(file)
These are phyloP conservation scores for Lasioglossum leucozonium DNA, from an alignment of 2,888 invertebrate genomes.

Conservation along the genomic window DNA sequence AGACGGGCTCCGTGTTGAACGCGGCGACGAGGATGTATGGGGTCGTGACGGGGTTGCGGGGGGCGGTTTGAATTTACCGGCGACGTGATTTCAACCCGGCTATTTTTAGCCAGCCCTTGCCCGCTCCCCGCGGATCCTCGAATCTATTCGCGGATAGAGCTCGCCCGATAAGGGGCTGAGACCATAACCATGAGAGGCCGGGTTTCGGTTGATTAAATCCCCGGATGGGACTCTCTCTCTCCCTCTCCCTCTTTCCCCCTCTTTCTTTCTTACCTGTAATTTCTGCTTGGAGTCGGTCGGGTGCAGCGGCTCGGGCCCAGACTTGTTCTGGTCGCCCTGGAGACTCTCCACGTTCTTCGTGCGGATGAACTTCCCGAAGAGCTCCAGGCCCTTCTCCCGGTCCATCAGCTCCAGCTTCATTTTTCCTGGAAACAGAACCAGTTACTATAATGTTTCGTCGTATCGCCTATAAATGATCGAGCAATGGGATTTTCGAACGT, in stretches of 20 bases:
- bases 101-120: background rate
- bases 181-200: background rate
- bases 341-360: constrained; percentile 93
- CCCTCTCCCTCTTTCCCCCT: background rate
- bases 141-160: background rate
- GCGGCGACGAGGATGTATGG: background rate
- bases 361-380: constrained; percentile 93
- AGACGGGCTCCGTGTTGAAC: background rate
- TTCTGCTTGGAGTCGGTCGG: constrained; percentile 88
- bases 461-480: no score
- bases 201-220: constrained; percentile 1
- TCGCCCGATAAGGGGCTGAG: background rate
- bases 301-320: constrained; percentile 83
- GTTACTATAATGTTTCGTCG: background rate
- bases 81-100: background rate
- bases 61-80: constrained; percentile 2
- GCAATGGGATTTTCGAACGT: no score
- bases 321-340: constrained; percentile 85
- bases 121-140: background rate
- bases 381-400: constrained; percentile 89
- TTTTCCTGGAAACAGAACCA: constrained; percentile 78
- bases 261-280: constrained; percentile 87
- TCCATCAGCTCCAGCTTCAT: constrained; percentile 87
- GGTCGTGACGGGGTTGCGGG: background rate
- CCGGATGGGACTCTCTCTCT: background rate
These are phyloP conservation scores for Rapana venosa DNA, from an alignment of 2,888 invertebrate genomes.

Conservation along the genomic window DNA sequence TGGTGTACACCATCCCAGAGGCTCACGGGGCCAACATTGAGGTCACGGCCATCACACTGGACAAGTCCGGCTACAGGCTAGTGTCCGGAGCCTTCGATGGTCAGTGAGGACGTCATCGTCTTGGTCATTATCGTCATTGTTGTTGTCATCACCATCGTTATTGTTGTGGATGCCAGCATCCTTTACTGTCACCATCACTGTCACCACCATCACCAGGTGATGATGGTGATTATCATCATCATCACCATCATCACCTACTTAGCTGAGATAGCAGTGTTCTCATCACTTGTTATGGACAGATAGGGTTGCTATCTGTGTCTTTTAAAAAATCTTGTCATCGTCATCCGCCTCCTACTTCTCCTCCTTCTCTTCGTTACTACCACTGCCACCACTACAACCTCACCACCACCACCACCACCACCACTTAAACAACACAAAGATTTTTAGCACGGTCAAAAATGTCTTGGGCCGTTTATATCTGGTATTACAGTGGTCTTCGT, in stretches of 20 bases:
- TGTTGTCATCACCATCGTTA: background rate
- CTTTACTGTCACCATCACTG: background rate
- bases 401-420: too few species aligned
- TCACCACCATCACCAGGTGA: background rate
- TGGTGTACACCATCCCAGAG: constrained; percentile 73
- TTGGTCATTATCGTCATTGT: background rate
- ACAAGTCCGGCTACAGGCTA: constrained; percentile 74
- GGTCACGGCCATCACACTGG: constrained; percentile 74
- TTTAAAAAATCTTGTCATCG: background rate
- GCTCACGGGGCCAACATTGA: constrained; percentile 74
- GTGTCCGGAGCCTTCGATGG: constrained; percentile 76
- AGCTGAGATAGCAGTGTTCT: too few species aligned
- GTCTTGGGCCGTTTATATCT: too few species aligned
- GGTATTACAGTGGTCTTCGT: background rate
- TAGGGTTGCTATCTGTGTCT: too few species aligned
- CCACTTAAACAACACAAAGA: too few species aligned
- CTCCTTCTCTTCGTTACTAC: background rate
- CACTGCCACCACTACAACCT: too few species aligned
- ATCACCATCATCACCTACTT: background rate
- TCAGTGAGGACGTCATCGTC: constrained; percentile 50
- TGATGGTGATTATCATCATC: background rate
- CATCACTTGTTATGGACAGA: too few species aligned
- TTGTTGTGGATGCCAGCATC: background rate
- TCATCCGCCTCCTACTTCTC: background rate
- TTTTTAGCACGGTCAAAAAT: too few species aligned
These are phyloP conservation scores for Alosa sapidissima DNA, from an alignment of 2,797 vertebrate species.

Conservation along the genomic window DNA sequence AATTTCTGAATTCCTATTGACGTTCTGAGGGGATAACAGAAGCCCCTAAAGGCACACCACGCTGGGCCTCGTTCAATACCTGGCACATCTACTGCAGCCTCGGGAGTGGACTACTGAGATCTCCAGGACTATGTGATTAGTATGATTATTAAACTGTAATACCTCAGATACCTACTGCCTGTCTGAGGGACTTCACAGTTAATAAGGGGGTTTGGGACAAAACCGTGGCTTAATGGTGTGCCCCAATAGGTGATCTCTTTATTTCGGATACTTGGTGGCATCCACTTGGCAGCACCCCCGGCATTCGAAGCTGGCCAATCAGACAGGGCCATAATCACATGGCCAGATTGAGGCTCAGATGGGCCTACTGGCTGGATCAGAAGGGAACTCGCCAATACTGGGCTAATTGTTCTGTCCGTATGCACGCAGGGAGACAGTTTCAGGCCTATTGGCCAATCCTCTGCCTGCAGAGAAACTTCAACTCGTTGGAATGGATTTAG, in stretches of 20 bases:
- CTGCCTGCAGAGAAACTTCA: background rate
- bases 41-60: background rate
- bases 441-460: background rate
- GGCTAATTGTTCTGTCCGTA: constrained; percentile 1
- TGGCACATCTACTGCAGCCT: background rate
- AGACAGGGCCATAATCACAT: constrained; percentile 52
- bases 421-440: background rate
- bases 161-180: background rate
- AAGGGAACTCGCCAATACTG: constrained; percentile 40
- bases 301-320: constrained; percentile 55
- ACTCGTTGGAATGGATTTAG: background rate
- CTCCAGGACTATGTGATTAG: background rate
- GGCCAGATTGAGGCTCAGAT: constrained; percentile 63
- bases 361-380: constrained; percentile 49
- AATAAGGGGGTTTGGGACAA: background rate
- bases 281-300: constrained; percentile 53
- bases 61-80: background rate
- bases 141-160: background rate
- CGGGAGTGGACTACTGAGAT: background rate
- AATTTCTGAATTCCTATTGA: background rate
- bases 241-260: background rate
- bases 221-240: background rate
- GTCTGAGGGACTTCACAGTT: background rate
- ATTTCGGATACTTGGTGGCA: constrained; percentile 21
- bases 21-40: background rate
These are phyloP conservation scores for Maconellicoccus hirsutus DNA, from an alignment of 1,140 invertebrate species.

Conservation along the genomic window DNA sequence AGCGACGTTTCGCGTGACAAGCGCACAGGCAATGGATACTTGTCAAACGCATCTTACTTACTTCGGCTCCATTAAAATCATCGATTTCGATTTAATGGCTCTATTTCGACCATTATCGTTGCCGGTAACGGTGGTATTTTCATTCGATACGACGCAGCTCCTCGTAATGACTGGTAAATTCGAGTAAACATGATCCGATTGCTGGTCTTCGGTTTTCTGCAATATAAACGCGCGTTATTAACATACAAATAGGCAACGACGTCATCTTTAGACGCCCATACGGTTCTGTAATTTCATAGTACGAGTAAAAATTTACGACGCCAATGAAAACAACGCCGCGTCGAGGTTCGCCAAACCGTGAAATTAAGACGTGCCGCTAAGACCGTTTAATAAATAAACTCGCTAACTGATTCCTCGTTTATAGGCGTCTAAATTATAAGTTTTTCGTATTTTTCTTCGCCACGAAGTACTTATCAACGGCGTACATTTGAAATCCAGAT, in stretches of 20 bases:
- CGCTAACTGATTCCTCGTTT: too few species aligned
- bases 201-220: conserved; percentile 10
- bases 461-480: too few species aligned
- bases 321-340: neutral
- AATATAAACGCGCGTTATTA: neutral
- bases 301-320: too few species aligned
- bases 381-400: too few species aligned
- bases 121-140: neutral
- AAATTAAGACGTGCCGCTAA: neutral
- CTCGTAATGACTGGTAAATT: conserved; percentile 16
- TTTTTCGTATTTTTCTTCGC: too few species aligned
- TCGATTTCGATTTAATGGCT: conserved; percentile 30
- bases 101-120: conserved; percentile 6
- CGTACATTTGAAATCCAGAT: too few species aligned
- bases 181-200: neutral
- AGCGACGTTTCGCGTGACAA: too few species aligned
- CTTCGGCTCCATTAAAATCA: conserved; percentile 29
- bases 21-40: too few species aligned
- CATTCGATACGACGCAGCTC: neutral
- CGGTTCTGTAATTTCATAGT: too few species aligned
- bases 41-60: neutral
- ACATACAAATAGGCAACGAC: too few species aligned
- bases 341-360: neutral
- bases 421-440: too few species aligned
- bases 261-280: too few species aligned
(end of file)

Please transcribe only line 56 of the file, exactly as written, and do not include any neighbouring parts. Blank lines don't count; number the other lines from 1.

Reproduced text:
Conservation along the genomic window DNA sequence AATTTCTGAATTCCTATTGACGTTCTGAGGGGATAACAGAAGCCCCTAAAGGCACACCACGCTGGGCCTCGTTCAATACCTGGCACATCTACTGCAGCCTCGGGAGTGGACTACTGAGATCTCCAGGACTATGTGATTAGTATGATTATTAAACTGTAATACCTCAGATACCTACTGCCTGTCTGAGGGACTTCACAGTTAATAAGGGGGTTTGGGACAAAACCGTGGCTTAATGGTGTGCCCCAATAGGTGATCTCTTTATTTCGGATACTTGGTGGCATCCACTTGGCAGCACCCCCGGCATTCGAAGCTGGCCAATCAGACAGGGCCATAATCACATGGCCAGATTGAGGCTCAGATGGGCCTACTGGCTGGATCAGAAGGGAACTCGCCAATACTGGGCTAATTGTTCTGTCCGTATGCACGCAGGGAGACAGTTTCAGGCCTATTGGCCAATCCTCTGCCTGCAGAGAAACTTCAACTCGTTGGAATGGATTTAG, in stretches of 20 bases: